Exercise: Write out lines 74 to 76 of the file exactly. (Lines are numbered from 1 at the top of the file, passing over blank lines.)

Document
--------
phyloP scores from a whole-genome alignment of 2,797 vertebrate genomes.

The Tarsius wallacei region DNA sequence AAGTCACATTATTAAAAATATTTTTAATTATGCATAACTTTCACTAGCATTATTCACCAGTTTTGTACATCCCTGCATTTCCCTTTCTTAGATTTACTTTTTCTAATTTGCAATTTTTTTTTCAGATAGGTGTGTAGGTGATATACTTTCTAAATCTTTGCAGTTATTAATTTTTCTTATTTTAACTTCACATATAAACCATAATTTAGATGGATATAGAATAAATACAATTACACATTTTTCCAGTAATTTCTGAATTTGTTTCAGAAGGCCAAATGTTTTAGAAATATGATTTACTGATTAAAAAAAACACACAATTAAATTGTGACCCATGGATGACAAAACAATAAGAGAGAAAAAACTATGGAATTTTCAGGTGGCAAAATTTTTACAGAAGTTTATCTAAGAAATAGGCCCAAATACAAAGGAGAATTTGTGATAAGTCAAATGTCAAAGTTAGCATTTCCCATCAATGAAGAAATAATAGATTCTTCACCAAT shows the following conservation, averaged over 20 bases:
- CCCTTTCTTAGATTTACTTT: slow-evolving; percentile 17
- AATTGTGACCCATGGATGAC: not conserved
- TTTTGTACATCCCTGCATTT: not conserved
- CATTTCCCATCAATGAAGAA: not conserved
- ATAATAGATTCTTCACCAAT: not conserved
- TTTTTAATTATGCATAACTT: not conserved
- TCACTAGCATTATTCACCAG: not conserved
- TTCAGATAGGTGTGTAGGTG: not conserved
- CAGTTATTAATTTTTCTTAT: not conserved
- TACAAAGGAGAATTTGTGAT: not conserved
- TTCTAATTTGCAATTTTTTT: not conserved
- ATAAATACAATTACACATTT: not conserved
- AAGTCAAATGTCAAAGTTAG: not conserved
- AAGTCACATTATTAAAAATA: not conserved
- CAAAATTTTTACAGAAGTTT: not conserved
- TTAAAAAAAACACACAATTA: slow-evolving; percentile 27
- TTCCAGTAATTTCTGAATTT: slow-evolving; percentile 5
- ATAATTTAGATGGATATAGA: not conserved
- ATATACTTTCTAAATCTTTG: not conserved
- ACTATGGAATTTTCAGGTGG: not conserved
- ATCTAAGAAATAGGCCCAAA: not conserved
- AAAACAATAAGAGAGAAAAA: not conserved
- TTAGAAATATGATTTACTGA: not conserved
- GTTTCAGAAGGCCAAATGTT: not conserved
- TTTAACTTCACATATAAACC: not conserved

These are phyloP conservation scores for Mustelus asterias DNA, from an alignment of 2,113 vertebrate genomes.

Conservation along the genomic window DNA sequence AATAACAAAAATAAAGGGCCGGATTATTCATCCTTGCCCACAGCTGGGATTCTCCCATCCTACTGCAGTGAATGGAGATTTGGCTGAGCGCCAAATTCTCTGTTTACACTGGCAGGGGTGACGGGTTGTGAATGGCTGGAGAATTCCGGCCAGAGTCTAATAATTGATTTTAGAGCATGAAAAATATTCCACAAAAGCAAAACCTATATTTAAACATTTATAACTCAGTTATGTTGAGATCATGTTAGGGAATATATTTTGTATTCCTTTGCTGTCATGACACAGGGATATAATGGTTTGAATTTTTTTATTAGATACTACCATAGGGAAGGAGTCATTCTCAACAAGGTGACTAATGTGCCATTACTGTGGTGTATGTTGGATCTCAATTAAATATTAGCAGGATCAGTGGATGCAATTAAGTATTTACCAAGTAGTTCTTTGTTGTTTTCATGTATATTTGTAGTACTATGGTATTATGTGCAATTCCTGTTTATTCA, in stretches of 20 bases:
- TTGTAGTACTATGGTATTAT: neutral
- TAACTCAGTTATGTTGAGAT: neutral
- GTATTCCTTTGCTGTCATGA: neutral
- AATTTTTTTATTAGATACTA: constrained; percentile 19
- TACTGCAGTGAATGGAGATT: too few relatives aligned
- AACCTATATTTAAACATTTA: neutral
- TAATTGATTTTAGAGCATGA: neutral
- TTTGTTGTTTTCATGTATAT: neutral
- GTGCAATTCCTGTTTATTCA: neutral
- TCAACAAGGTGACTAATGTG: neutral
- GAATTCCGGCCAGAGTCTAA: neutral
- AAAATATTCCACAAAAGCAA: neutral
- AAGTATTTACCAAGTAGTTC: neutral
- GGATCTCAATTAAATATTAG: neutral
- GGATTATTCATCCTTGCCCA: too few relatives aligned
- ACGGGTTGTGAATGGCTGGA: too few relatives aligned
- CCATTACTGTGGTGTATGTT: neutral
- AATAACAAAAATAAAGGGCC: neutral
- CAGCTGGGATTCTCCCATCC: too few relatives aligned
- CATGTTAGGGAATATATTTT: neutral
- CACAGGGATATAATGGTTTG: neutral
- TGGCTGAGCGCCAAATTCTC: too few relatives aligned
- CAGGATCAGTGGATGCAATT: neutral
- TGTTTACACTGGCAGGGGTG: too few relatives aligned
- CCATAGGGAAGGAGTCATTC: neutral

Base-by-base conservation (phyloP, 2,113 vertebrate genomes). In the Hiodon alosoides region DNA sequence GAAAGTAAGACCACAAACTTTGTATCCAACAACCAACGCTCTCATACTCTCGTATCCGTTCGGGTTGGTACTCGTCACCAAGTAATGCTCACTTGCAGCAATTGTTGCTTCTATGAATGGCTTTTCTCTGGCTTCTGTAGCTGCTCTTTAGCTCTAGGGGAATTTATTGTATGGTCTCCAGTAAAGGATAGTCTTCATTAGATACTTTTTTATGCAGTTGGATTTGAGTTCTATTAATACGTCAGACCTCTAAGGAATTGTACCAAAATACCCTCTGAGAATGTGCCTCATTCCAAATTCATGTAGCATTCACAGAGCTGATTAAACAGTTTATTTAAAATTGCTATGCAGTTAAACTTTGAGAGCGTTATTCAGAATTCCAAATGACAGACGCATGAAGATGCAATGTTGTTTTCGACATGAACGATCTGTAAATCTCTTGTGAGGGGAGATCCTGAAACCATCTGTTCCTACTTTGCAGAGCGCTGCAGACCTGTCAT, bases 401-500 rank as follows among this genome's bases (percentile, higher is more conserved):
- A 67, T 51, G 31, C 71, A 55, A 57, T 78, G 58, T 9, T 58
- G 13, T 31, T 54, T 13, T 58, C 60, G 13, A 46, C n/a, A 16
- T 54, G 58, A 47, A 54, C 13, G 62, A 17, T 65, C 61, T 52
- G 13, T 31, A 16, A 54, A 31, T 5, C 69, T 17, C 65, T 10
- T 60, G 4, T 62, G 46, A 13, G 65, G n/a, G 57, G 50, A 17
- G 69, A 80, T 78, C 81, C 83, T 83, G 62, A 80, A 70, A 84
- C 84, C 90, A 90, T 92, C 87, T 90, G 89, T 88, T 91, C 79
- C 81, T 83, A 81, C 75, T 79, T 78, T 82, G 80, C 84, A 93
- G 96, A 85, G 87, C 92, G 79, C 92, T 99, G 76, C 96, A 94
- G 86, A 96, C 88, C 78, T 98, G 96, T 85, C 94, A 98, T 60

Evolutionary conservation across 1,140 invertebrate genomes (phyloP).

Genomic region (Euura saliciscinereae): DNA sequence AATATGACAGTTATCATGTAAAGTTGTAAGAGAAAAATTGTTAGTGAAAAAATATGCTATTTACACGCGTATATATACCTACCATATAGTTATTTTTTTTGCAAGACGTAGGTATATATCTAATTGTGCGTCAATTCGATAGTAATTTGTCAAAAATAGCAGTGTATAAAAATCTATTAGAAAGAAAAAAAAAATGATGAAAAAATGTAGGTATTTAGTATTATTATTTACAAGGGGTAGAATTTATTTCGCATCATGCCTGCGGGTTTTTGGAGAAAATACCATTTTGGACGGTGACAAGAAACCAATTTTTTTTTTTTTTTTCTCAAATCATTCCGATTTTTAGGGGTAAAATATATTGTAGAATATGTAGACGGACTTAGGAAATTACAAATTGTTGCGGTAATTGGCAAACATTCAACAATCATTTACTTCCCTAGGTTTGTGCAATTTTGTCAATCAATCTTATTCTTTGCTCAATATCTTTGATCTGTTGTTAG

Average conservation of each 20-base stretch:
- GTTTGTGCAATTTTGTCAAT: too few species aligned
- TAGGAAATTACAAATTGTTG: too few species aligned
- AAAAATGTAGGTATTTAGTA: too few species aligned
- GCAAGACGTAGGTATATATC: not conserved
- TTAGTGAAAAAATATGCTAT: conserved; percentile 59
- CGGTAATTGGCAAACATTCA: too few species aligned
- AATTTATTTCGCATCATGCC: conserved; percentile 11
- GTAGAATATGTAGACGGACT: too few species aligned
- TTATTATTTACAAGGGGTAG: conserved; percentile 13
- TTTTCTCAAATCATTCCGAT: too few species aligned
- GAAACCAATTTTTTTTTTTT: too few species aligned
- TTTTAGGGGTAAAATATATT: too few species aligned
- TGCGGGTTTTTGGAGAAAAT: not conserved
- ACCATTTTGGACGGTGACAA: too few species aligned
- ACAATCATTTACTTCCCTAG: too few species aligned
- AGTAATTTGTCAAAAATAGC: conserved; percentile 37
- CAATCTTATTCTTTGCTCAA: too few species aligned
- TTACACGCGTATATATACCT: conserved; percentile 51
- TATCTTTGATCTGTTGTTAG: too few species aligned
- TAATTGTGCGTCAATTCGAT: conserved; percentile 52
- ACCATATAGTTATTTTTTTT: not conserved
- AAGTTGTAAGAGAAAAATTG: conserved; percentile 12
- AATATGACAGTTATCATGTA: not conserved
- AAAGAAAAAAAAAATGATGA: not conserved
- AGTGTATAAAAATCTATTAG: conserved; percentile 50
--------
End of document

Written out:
- CGGTAATTGGCAAACATTCA: too few species aligned
- AATTTATTTCGCATCATGCC: conserved; percentile 11
- GTAGAATATGTAGACGGACT: too few species aligned